Up and down the Kennebec Valley: Sylvester Judd of Augusta

by Mary Grow

Sylvester Judd

Another local writer mentioned in Thomas Addison’s chapter on literary people in Henry Kingsbury’s Kennebec County history was Rev. Sylvester Judd, who was born in Westhampton, Massachusetts, and grew up in adjoining Northampton.

James North, in his history of Augusta, wrote that Judd was descended from Deacon Thomas Judd, who came from England to Cambridge, Massachusetts, in the 1630s. Judd the author was born July 23, 1813, grandson of the first Sylvester in the family and second of eight children of the second Sylvester and Apphia (Hall) Judge.

His education is summarized in an on-line Unitarian-Universalist source, on-line Harvard Square Library and Louis Hatch’s history of Maine.

Judd worked odd jobs to earn money to attend Hopkins Academy, in Hadley, Massachusetts (founded in 1664). After a year there, he entered Yale, graduating in 1836.

He spent a year teaching “to pay off his debt” at a private school, in Templeton, Massachusetts, where he discovered Unitarianism and abandoned his family’s Congregationalism. From 1837 to 1840, he attended Harvard Divinity School.

Meanwhile, in April, 1825, some prominent Augusta men, including attorney Reuel Williams, organized a Unitarian society that became Christ Church.

Ministers came and went, North wrote, and one who filled in was Rev. Sylvester Judd, newly graduated and looking for a church. He was invited to apply for a full-time position, accepted and was ordained Oct. 1, 1840.

North praised Judd highly, calling him “young and ardent,” “beloved,” a man who “possessed originality, fullness and depth of thought; was enamored of the true and beautiful, and aimed at a high standard of elevation and purity.”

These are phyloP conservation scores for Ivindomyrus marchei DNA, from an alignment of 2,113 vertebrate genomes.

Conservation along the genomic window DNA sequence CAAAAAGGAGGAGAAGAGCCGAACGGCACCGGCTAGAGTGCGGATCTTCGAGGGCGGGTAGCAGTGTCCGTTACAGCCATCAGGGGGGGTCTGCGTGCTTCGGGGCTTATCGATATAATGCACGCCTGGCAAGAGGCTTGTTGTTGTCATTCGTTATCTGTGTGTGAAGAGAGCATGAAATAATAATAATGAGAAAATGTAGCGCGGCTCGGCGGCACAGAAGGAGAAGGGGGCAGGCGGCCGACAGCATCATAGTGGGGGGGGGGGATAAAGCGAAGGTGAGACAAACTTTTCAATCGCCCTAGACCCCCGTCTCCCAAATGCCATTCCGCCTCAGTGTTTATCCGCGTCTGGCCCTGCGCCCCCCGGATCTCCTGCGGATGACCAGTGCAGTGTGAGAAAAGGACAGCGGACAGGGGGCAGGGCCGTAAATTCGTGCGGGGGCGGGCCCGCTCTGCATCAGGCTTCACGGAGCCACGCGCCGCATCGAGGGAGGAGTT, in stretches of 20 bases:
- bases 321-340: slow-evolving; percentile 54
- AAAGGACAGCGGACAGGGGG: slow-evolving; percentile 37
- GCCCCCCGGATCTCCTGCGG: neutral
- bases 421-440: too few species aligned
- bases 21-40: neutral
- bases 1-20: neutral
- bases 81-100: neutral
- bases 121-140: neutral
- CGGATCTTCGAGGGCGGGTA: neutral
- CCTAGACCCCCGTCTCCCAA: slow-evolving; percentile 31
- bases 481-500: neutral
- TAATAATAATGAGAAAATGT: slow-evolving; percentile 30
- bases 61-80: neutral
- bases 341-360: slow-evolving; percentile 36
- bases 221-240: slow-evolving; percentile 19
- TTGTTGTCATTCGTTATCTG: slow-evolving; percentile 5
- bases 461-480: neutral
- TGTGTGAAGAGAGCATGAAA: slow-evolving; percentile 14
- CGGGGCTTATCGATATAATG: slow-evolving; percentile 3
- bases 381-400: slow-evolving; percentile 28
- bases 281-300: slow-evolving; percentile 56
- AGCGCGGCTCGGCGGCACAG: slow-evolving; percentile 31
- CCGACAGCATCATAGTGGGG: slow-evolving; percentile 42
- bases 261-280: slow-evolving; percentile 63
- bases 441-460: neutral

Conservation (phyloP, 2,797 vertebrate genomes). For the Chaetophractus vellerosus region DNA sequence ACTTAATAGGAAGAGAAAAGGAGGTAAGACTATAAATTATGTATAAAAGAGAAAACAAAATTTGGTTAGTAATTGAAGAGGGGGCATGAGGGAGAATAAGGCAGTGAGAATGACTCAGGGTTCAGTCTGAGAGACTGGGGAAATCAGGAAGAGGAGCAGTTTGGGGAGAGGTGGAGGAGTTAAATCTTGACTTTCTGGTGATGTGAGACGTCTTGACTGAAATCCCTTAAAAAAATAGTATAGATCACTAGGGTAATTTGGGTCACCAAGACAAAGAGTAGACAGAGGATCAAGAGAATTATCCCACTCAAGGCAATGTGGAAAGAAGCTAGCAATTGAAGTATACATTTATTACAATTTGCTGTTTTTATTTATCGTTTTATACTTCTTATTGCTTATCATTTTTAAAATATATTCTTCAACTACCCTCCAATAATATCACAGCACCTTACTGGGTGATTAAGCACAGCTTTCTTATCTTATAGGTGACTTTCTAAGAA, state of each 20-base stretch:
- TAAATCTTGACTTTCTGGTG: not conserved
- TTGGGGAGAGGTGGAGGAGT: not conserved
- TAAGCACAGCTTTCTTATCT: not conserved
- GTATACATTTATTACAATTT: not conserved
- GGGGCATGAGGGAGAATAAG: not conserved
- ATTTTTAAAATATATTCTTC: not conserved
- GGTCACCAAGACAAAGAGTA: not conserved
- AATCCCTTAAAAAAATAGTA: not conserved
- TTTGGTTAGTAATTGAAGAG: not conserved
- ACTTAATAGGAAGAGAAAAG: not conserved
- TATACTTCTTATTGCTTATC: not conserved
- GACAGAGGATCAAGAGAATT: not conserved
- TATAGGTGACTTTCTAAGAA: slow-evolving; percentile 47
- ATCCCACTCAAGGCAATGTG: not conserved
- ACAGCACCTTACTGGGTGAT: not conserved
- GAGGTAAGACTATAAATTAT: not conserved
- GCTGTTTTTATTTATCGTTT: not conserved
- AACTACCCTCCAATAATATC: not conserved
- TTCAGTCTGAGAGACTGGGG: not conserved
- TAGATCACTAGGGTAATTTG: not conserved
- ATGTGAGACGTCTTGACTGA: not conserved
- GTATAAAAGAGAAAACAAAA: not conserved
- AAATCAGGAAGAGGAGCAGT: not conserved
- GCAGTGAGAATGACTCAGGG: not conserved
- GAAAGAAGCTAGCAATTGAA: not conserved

Harvard Square Library says that his liberal preaching on political issues “began to alienate some of his parishioners and others.” For example, his pacifism led him to call the American Revolution “a moral evil. This resulted in his being dismissed as chaplain to the state legislature.”

On Aug. 31, 1841, Judd married Reuel Williams’ daughter, Jane Elizabeth (born Dec. 1, 1819). The couple had three daughters.

North said the oldest was Jane Elizabeth, born Sept. 26, 1844; married Henry T. Hall, of Boston, on Sept. 25, 1867; and died Dec. 5, 1868. Frances Hall was born June 28, 1847; married Rev. Seth Curtis Beach in Boston on Nov. 17, 1869; and in 1870 was living in Minnesota. Apphia Williams was born March 16, 1853.

Judd was scheduled to speak in Boston in January 1853, North wrote, and after “severe mental labor” preparing his talk, had gone to bed Monday evening, Jan. 3, before taking the early morning train to Boston. Overnight, he was “attacked by a fatal disease” (unnamed); he died Jan. 26.

Addison called Judd “an author of national reputation” and “the master of an elegant and forceful literary style.” In addition to miscellaneous articles, several volumes of sermons and a history of Hadley, Massachusetts, and neighboring towns, he wrote three fiction works: “Margaret” (1845); “Philo, an Evangeliad” (1850); and “Richard Edney” (also 1850).